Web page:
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Working with redwood?

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Forum topic by groy87 posted 587 days ago 1808 views 0 times favorited 10 replies Add to Favorites Watch
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groy87

126 posts in 1465 days


587 days ago

Topic tags/keywords: resource lumber redwood

What is it like working with redwood? I’ve seen many pictures of beautiful natural edge tables made from the stiff and was curious about its properties? Also does anyone know a good source in so cal or online (aside from ebay) to get smaller live edge slabs? (Cutting board/serving tray sizes) I’m looking to try to get my hands on some new stock in the near future so any help/advice would be greatly appreciated.


10 replies so far

View John Ormsby's profile

John Ormsby

1278 posts in 2362 days


#1 posted 587 days ago

I have worked many thousands of board feet of Redwood through the years. It is very soft but easy to work. You should wear a dust mask to avoid the fine dust as it is irritating. Most live edge or larger slabs tend to come from the Medocino & Humbolt county regions as well as other NorCal counties. I don’t know of any sources in SoCal where you might acquire some good quality redwood.

One more thing. Make sure you remove any splinter quickly. They tend to fester and can hurt a bit if you don’t get them out fast.

-- Oldworld, Fair Oaks, Ca

View Steve Esterby's profile

Steve Esterby

285 posts in 1385 days


#2 posted 586 days ago

emphasis on the mask! It’s not just irritating , it’s really bad for your lungs. I use a lot of it.

-- steve...e-mail-themantelshop@hotmail.com........remember,the best teacher is repetition.

View Loren's profile

Loren

7389 posts in 2273 days


#3 posted 586 days ago

The sawdust is annoying. Redwood can be hand planed
to a very nice surface without sanding though.

-- http://lawoodworking.com

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sixstring

296 posts in 868 days


#4 posted 586 days ago

Irritating to say the least… I had a funky allergic reaction working with the stuff. It wasnt until I started sanding it down so like the rest have said, protect your lungs and skin. My experience was with reclaimed fence boards and barn wood.

Here in NorCal, there are Craigslist posts everyday for new and old growth redwood slabs. Some of it gets pretty pricey (upwards of $8+/bf) but man I’ve seen some super tight grain material that would make for some nice furniture pieces.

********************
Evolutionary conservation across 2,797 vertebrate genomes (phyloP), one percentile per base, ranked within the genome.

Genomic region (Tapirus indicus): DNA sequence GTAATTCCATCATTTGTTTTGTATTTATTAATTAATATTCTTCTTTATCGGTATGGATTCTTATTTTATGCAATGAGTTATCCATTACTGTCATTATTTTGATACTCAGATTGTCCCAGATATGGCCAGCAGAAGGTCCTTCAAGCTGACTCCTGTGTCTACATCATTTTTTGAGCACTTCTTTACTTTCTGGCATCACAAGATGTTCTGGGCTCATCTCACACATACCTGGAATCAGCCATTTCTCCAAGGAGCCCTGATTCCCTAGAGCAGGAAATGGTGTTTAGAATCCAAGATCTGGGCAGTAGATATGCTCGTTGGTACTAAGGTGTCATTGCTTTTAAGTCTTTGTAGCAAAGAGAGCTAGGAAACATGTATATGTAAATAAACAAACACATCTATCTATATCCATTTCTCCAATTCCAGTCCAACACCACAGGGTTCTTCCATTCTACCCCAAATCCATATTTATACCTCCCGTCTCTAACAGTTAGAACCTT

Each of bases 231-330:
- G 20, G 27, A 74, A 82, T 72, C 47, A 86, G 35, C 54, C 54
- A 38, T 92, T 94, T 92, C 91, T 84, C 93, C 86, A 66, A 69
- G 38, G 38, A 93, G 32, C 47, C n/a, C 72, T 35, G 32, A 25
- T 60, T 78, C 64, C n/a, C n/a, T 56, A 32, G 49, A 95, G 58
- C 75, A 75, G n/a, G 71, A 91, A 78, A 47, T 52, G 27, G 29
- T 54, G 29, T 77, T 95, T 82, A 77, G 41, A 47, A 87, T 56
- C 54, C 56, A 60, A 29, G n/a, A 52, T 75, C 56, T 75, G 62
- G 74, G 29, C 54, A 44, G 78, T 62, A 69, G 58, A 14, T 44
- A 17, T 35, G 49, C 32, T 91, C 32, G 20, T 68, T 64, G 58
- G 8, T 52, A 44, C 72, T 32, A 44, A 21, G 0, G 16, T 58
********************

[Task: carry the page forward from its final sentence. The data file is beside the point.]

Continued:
-- JC Garcia, Concord, CA : "It's easier to ask forgiveness than permission..."

View Dallas's profile

Dallas

2863 posts in 1112 days


#5 posted 586 days ago

Not to burst any prospective bubble, but I’m not sure I would use a softwood like Redwood. Like any deciduous tree it is resinous and that means lots of pitch.

Cutting boards are made with close grained hardwood, not fir, pine or other softwood trees.

-- Improvise.... Adapt...... Overcome!

View sixstring's profile

sixstring

296 posts in 868 days


#6 posted 582 days ago

If making fine furniture, i think using old growth, properly dried material can be very nice. Lots of old craftsman and victorian homes I’ve been inside have tons of amazing redwood. Everything from mantles, stair rails, and furniture. The same is true for old growth doug fir.

But certainly, and most definitely not a good choice for cutting boards or any food prep surface.

-- JC Garcia, Concord, CA : "It's easier to ask forgiveness than permission..."

View shampeon's profile

shampeon

1346 posts in 808 days


#7 posted 582 days ago

Like any deciduous tree it is resinous and that means lots of pitch.

Pretty sure you meant “conifer” or “evergreen.” I haven’t noticed pitch, so much. It’s not a sappy wood like pine or douglas fir. It is extremely soft, though. Coughing on it will dent it.

-- ian | "You can't stop what's coming. It ain't all waiting on you. That's vanity."

View runswithscissors's profile

runswithscissors

904 posts in 650 days


#8 posted 582 days ago

One thing about really soft woods that is often overlooked: your edged tools need to be super sharp. Dull tools will crush it rather than cut it.

View Dallas's profile

Dallas

2863 posts in 1112 days


#9 posted 582 days ago

Yup Ian, you are right. A slip of the keyboard.

-- Improvise.... Adapt...... Overcome!

View Harry Montana's profile

Harry Montana

46 posts in 620 days


#10 posted 579 days ago

“redwood” is a pretty generic term, there is so many different kinds of redwood, we for example handle Brazilian Redwood” and you need some serious tools to get a nice finish. But if you do so, you have some quality “redwood”


brazilian redwood – massaranduba milling


fnished installed brazilian redwood flooring

-- With regards from Harry Montana http://www.hardydeck.com

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